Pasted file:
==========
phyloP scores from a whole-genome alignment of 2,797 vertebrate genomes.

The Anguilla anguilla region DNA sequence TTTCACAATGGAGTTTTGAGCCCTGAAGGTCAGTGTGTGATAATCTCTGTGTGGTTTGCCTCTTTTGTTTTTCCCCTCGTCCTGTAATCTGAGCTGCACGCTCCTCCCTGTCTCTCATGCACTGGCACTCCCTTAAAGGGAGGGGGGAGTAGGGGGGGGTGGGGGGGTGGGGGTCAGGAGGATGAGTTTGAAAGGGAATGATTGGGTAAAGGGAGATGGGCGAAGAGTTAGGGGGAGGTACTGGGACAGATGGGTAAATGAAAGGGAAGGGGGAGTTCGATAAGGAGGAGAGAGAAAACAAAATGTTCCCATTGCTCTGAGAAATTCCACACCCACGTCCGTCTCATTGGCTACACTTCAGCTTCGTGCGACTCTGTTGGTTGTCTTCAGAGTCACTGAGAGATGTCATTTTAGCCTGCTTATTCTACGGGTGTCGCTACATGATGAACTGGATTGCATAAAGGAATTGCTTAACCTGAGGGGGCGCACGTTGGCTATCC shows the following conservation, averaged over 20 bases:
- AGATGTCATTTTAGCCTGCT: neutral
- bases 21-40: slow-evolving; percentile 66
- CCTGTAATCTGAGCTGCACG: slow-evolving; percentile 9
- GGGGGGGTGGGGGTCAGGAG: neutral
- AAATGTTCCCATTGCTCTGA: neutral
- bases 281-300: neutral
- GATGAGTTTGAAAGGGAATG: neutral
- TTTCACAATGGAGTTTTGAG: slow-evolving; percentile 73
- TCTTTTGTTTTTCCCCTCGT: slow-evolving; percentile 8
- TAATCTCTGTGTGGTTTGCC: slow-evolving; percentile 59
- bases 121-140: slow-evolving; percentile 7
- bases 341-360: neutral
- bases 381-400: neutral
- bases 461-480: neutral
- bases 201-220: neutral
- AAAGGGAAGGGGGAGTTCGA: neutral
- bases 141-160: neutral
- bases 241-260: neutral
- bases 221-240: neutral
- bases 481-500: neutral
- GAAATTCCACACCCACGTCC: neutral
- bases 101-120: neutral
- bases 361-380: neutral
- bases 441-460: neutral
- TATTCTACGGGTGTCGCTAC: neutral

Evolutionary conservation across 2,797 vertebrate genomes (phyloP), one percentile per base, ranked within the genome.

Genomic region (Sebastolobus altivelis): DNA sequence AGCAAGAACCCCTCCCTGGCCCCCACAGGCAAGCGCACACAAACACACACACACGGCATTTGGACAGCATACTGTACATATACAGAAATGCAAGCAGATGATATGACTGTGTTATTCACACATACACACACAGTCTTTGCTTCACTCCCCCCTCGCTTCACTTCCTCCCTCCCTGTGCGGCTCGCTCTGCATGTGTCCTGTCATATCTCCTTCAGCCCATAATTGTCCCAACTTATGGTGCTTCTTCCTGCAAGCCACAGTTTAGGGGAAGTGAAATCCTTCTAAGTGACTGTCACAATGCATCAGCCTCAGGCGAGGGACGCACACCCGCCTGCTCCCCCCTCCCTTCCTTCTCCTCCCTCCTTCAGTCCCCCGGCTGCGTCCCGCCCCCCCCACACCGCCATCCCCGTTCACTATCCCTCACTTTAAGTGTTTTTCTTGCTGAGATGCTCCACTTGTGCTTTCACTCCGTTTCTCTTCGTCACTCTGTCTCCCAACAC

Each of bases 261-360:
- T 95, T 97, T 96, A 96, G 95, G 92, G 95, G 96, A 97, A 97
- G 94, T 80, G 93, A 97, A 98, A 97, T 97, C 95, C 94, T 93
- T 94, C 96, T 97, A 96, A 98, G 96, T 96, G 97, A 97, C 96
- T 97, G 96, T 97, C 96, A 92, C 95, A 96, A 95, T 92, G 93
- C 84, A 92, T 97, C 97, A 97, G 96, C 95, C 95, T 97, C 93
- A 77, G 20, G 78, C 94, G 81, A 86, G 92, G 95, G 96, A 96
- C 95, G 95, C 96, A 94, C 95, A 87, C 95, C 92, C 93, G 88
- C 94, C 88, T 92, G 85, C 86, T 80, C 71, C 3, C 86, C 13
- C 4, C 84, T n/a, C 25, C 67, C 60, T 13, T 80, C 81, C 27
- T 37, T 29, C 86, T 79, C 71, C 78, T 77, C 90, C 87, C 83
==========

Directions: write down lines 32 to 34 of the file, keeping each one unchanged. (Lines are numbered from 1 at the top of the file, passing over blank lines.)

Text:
- G 94, T 80, G 93, A 97, A 98, A 97, T 97, C 95, C 94, T 93
- T 94, C 96, T 97, A 96, A 98, G 96, T 96, G 97, A 97, C 96
- T 97, G 96, T 97, C 96, A 92, C 95, A 96, A 95, T 92, G 93